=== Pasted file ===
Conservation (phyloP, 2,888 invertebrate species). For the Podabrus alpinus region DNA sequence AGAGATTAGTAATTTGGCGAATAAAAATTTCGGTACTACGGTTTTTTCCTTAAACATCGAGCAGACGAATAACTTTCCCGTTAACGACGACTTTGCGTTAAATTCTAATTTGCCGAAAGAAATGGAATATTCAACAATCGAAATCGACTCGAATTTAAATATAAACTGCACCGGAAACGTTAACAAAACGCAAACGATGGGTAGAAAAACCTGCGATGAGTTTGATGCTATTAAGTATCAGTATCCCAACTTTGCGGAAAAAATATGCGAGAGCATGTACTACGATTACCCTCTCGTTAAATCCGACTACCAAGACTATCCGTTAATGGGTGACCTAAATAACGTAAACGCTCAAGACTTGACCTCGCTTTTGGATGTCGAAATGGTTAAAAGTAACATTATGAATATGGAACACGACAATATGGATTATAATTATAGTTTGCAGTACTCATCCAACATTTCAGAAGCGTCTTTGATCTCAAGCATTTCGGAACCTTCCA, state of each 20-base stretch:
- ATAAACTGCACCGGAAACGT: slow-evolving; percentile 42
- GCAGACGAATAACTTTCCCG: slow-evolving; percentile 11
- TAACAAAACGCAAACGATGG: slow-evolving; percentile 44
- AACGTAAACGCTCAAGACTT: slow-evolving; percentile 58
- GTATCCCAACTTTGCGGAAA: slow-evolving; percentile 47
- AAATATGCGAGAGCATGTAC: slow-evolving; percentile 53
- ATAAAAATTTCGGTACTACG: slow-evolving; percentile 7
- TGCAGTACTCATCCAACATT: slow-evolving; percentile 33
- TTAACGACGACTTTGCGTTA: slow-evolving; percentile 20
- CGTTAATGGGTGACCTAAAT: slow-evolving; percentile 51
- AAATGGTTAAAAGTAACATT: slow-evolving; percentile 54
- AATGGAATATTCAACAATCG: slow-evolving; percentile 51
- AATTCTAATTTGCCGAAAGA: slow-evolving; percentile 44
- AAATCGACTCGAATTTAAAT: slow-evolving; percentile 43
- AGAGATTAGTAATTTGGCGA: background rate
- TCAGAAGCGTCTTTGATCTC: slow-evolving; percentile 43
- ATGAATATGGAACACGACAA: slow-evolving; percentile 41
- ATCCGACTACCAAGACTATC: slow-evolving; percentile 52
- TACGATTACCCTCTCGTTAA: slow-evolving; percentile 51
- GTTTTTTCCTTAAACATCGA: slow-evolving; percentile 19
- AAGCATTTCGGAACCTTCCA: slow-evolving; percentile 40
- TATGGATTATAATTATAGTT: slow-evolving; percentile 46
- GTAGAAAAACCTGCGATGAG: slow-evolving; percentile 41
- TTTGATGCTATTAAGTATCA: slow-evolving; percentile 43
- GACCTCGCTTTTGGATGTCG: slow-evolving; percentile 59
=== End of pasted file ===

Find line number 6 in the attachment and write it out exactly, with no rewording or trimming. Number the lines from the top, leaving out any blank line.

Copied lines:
- GTATCCCAACTTTGCGGAAA: slow-evolving; percentile 47